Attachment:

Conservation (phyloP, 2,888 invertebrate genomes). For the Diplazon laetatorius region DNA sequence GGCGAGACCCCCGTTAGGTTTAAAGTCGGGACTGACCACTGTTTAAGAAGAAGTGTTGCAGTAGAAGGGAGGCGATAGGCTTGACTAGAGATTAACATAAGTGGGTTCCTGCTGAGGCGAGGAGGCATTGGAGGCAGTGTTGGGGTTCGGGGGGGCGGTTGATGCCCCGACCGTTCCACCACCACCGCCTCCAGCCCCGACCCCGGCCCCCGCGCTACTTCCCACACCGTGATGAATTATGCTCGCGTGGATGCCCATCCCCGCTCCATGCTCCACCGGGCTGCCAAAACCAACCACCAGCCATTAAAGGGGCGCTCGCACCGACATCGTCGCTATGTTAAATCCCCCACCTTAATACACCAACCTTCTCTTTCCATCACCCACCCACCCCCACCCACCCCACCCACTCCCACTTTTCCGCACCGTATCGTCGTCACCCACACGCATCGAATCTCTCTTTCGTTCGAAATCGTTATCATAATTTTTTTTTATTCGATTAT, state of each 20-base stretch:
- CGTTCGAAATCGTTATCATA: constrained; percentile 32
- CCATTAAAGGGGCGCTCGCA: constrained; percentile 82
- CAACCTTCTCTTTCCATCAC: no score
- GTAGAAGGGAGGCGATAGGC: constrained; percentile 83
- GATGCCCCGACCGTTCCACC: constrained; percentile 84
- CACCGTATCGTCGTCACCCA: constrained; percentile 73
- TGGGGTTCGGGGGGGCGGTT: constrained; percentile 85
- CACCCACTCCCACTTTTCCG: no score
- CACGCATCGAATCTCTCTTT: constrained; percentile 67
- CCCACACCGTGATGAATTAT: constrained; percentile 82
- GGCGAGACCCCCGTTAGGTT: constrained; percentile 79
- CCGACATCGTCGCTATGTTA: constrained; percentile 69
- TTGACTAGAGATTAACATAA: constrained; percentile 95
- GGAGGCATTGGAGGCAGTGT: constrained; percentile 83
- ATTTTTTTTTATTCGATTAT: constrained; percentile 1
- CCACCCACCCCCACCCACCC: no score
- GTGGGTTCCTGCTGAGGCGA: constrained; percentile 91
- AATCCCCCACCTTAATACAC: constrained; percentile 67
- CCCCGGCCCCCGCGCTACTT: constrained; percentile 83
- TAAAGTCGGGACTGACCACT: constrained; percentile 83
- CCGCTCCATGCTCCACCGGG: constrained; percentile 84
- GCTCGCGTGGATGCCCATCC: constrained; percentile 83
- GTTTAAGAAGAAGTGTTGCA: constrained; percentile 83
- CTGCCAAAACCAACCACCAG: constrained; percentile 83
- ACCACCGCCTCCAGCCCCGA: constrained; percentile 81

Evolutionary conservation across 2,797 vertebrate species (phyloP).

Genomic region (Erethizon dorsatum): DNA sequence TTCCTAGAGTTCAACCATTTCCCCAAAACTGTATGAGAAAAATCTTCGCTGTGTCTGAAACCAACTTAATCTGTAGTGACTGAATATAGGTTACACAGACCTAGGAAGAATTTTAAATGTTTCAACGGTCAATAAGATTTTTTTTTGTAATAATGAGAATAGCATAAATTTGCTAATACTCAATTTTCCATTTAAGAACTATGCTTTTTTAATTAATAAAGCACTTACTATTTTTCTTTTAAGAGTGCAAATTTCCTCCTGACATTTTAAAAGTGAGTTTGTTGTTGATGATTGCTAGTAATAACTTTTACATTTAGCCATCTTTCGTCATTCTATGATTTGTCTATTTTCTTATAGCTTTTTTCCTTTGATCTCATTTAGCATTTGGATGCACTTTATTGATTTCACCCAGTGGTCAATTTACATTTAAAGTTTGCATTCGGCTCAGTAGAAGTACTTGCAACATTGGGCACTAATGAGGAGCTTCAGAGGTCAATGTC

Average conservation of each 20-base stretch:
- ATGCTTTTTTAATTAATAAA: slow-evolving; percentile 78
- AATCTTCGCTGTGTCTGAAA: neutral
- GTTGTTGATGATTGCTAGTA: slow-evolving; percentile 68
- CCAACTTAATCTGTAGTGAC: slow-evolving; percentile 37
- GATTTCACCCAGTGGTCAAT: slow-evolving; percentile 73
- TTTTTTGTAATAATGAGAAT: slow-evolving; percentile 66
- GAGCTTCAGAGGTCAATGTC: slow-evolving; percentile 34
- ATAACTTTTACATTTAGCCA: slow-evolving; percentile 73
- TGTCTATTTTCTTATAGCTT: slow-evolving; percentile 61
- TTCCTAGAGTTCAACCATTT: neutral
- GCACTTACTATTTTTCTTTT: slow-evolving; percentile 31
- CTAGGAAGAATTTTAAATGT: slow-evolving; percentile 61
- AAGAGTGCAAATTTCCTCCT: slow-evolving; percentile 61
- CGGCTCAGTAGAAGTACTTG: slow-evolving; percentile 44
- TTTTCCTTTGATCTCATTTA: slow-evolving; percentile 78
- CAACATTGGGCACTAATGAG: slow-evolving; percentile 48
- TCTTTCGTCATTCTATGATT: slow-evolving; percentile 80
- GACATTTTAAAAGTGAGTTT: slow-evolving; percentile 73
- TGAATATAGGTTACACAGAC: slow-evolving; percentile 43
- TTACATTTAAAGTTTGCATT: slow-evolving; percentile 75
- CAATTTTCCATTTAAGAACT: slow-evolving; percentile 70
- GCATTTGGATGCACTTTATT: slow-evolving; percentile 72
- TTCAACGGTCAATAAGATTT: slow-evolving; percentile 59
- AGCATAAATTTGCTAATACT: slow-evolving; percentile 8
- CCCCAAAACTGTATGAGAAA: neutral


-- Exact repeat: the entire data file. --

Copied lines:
Conservation (phyloP, 2,888 invertebrate genomes). For the Diplazon laetatorius region DNA sequence GGCGAGACCCCCGTTAGGTTTAAAGTCGGGACTGACCACTGTTTAAGAAGAAGTGTTGCAGTAGAAGGGAGGCGATAGGCTTGACTAGAGATTAACATAAGTGGGTTCCTGCTGAGGCGAGGAGGCATTGGAGGCAGTGTTGGGGTTCGGGGGGGCGGTTGATGCCCCGACCGTTCCACCACCACCGCCTCCAGCCCCGACCCCGGCCCCCGCGCTACTTCCCACACCGTGATGAATTATGCTCGCGTGGATGCCCATCCCCGCTCCATGCTCCACCGGGCTGCCAAAACCAACCACCAGCCATTAAAGGGGCGCTCGCACCGACATCGTCGCTATGTTAAATCCCCCACCTTAATACACCAACCTTCTCTTTCCATCACCCACCCACCCCCACCCACCCCACCCACTCCCACTTTTCCGCACCGTATCGTCGTCACCCACACGCATCGAATCTCTCTTTCGTTCGAAATCGTTATCATAATTTTTTTTTATTCGATTAT, state of each 20-base stretch:
- CGTTCGAAATCGTTATCATA: constrained; percentile 32
- CCATTAAAGGGGCGCTCGCA: constrained; percentile 82
- CAACCTTCTCTTTCCATCAC: no score
- GTAGAAGGGAGGCGATAGGC: constrained; percentile 83
- GATGCCCCGACCGTTCCACC: constrained; percentile 84
- CACCGTATCGTCGTCACCCA: constrained; percentile 73
- TGGGGTTCGGGGGGGCGGTT: constrained; percentile 85
- CACCCACTCCCACTTTTCCG: no score
- CACGCATCGAATCTCTCTTT: constrained; percentile 67
- CCCACACCGTGATGAATTAT: constrained; percentile 82
- GGCGAGACCCCCGTTAGGTT: constrained; percentile 79
- CCGACATCGTCGCTATGTTA: constrained; percentile 69
- TTGACTAGAGATTAACATAA: constrained; percentile 95
- GGAGGCATTGGAGGCAGTGT: constrained; percentile 83
- ATTTTTTTTTATTCGATTAT: constrained; percentile 1
- CCACCCACCCCCACCCACCC: no score
- GTGGGTTCCTGCTGAGGCGA: constrained; percentile 91
- AATCCCCCACCTTAATACAC: constrained; percentile 67
- CCCCGGCCCCCGCGCTACTT: constrained; percentile 83
- TAAAGTCGGGACTGACCACT: constrained; percentile 83
- CCGCTCCATGCTCCACCGGG: constrained; percentile 84
- GCTCGCGTGGATGCCCATCC: constrained; percentile 83
- GTTTAAGAAGAAGTGTTGCA: constrained; percentile 83
- CTGCCAAAACCAACCACCAG: constrained; percentile 83
- ACCACCGCCTCCAGCCCCGA: constrained; percentile 81

Evolutionary conservation across 2,797 vertebrate species (phyloP).

Genomic region (Erethizon dorsatum): DNA sequence TTCCTAGAGTTCAACCATTTCCCCAAAACTGTATGAGAAAAATCTTCGCTGTGTCTGAAACCAACTTAATCTGTAGTGACTGAATATAGGTTACACAGACCTAGGAAGAATTTTAAATGTTTCAACGGTCAATAAGATTTTTTTTTGTAATAATGAGAATAGCATAAATTTGCTAATACTCAATTTTCCATTTAAGAACTATGCTTTTTTAATTAATAAAGCACTTACTATTTTTCTTTTAAGAGTGCAAATTTCCTCCTGACATTTTAAAAGTGAGTTTGTTGTTGATGATTGCTAGTAATAACTTTTACATTTAGCCATCTTTCGTCATTCTATGATTTGTCTATTTTCTTATAGCTTTTTTCCTTTGATCTCATTTAGCATTTGGATGCACTTTATTGATTTCACCCAGTGGTCAATTTACATTTAAAGTTTGCATTCGGCTCAGTAGAAGTACTTGCAACATTGGGCACTAATGAGGAGCTTCAGAGGTCAATGTC

Average conservation of each 20-base stretch:
- ATGCTTTTTTAATTAATAAA: slow-evolving; percentile 78
- AATCTTCGCTGTGTCTGAAA: neutral
- GTTGTTGATGATTGCTAGTA: slow-evolving; percentile 68
- CCAACTTAATCTGTAGTGAC: slow-evolving; percentile 37
- GATTTCACCCAGTGGTCAAT: slow-evolving; percentile 73
- TTTTTTGTAATAATGAGAAT: slow-evolving; percentile 66
- GAGCTTCAGAGGTCAATGTC: slow-evolving; percentile 34
- ATAACTTTTACATTTAGCCA: slow-evolving; percentile 73
- TGTCTATTTTCTTATAGCTT: slow-evolving; percentile 61
- TTCCTAGAGTTCAACCATTT: neutral
- GCACTTACTATTTTTCTTTT: slow-evolving; percentile 31
- CTAGGAAGAATTTTAAATGT: slow-evolving; percentile 61
- AAGAGTGCAAATTTCCTCCT: slow-evolving; percentile 61
- CGGCTCAGTAGAAGTACTTG: slow-evolving; percentile 44
- TTTTCCTTTGATCTCATTTA: slow-evolving; percentile 78
- CAACATTGGGCACTAATGAG: slow-evolving; percentile 48
- TCTTTCGTCATTCTATGATT: slow-evolving; percentile 80
- GACATTTTAAAAGTGAGTTT: slow-evolving; percentile 73
- TGAATATAGGTTACACAGAC: slow-evolving; percentile 43
- TTACATTTAAAGTTTGCATT: slow-evolving; percentile 75
- CAATTTTCCATTTAAGAACT: slow-evolving; percentile 70
- GCATTTGGATGCACTTTATT: slow-evolving; percentile 72
- TTCAACGGTCAATAAGATTT: slow-evolving; percentile 59
- AGCATAAATTTGCTAATACT: slow-evolving; percentile 8
- CCCCAAAACTGTATGAGAAA: neutral